Sunday 18 November 2012

Survey Launched of East Finchley CPZ

Finchley and Golders Green MP, Mike Freer, has launched a survey seeking views from residents of East Finchley's all day CPZ.  You can complete the survey here:

The initiative is surprising given that Mike Freer has long argued that he has no role in or power over Barnet Council's parking policies.  The fact that Mr Freer now recognises that, as an elected representative, he should seek to address his residents' concerns even if they relate to Council business, is to be welcomed.

But there is one glaring omission in the survey.  There is no mention of cost.  The survey only asks for views about the CPZ's operational hours.

Some residents, because of their particular circumstances, will want either long or short operational hours irrespective of cost.  Factors will be how many visitors they have and how close they live to East Finchley High Road.

But for many residents, the question whether they prefer long hours (which will mean buying a lot of visitor vouchers) or short hours (and therefore buying few) will inevitably depend on cost.  After all,   few people can countenance paying what until very recently was a minimum of £4.16 for each visitor. 

We encourage you to complete Mr Freer's survey if you are affected but it's unfortunate that he has not grasped the nettle of cost.  After all, it's possible many residents would accept or even welcome long, all day restrictions if the charges were reasonable?  And wouldn't Barnet Council receive just as much revenue selling a lot of cheap visitor vouchers as selling a few very expensive ones? 

Monday 22 October 2012

The Long Wait

We have important news (both good and bad) about our legal action to overturn last year's unfair CPZ rises.  Also, please see the end of this post for details of an interesting film being premiered tonight (22 October)

The good news is that, after a slow Summer during which Barnet consistently missed Court deadlines for filing their evidence, all evidence has now been served and the Court have given us a date for the final trial.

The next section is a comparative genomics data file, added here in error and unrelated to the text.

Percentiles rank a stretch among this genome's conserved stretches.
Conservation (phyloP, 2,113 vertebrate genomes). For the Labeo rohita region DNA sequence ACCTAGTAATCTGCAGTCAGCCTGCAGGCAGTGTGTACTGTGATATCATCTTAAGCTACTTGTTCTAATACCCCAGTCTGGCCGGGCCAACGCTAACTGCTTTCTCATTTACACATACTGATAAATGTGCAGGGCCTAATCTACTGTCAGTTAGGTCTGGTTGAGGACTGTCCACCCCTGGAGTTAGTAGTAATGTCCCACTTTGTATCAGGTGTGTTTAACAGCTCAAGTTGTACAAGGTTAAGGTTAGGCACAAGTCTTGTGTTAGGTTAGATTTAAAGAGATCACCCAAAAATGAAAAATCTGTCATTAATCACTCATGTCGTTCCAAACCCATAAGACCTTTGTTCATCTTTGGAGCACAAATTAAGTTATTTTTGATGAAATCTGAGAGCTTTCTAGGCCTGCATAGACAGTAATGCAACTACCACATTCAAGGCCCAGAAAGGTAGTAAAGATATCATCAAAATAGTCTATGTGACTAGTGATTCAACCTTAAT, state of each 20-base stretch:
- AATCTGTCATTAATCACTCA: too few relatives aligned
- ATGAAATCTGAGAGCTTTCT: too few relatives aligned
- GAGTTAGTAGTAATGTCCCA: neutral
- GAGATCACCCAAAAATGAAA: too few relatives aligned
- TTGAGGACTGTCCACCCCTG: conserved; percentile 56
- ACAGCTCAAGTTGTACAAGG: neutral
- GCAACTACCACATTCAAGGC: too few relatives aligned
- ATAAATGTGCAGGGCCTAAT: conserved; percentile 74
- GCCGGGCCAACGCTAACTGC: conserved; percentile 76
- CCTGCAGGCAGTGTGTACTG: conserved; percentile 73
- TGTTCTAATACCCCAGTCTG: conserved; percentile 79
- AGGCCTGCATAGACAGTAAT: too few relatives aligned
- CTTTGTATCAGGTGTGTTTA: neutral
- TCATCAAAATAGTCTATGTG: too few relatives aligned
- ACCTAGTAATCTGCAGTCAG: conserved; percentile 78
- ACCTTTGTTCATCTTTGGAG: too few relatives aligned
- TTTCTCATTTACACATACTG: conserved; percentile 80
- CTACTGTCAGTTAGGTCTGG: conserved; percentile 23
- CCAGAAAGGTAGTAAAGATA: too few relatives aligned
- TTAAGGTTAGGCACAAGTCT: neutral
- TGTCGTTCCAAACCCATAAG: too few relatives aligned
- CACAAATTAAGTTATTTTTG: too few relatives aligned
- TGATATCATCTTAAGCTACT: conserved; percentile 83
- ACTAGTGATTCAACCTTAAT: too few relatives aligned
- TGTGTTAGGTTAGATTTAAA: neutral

The bad news is that the trial will not be until the middle of next year - the 2nd of July 2013.  It seems that the Courts are simply swamped at the moment, particularly with housing and immigration cases. With so much urgent work before the Courts, we, unfortunately, simply have to wait our turn.

When our turn does come, we will be confident of success because Barnet have raised no new arguments for why the increases were lawful.  They simply say, as they have said throughout, that they wanted the Parking Service to generate profits of £5 million a year and hiked the CPZ charges for residents by whatever they thought was needed to achieve this.  In setting the CPZ charges at exorbitant levels, Barnet ignored the advice of their consultants, Pricewaterhouse Coopers, who Barnet had asked to review parking charges and who had proposed far smaller rises.  Barnet also rejected an alternative proposal to spread the rises more evenly across Barnet's road users, preferring to saddle the 10% of residents in CPZs with increases of up to 300%.  Raising revenue is unpopular, after all, so why upset more people than necessary when CPZ residents are such easy targets?

During the long wait till the trial, we will keep our website updated and will also report back on what we have achieved so far.

In the meantime, if you are interested in some of the broader issues affecting the borough (in particular the One Barnet outsourcing initiative), you may be interested in a film being premiered tonight at 6pm at the Phoenix Cinema in East Finchley.  "Barnet - The Billion Dollar Gamble" is made by film maker Charles Honderick who last year made the thought provoking "A Tale of Two Barnets" which looked, among other things, at the effects of the CPZ rises.

Whatever your views, Charles's new film promises to be powerful and thought provoking stuff. 

Monday 17 September 2012

CPZ residents pay through the nose for Council Leader's smooth ride

Barnet Council's official line has always been that the CPZ increases were necessary in order to fund road repairs across the borough.  Indeed, according to former Cabinet Member Brian Coleman, the "only way" to pay for upcoming road repairs was to use profits generated by parking.  Presumably it was thought that this would resonate well with the 90% of Barnet  residents who do not live in a CPZ.  Enjoy a top class road surface subsidised by others.

So how is the additional income being spent? Well some of it ended up here, in a quiet residential cul de sac in Totteridge: 

Residents of the street report that there was nothing particularly wrong with the road before it was resurfaced, particularly given the tiny volume of traffic in a street with around 30 houses which only leads to a dead end. 

The road isn't in a CPZ, so residents don't face having to fork out £48 or more in parking charges should they chose to have a child's birthday party at home. Or £250 should a relative visit for the summer. 

It's also the road where Council Leader Richard Cornelius lives with his wife, herself a Conservative Councillor.